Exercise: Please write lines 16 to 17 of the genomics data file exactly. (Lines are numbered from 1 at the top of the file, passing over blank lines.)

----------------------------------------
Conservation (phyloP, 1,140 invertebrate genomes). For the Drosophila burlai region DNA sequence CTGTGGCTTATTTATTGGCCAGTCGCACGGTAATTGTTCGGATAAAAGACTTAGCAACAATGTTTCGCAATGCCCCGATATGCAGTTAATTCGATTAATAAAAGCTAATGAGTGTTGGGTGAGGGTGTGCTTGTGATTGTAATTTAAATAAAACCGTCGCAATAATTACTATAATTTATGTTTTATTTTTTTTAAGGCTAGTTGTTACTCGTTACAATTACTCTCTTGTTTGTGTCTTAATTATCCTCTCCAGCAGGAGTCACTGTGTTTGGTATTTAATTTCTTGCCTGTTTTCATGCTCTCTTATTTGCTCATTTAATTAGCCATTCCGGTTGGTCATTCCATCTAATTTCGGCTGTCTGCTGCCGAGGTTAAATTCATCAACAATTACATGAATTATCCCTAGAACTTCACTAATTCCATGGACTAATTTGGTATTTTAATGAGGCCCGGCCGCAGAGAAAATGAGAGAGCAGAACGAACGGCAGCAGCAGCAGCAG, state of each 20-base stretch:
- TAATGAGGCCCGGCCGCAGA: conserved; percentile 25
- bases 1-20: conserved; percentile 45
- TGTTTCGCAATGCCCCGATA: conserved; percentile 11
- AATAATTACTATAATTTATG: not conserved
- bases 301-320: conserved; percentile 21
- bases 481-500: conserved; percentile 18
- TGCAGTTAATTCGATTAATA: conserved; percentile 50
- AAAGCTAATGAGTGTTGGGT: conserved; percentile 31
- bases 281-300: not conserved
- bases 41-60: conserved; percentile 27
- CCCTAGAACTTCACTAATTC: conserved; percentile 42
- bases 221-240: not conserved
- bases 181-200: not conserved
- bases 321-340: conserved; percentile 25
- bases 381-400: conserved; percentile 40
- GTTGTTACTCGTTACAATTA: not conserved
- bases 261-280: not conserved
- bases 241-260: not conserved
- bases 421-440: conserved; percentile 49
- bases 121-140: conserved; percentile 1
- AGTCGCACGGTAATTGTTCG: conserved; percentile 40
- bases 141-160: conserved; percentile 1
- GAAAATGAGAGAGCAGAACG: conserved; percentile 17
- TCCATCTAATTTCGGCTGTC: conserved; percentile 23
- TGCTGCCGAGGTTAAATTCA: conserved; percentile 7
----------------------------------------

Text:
- bases 381-400: conserved; percentile 40
- GTTGTTACTCGTTACAATTA: not conserved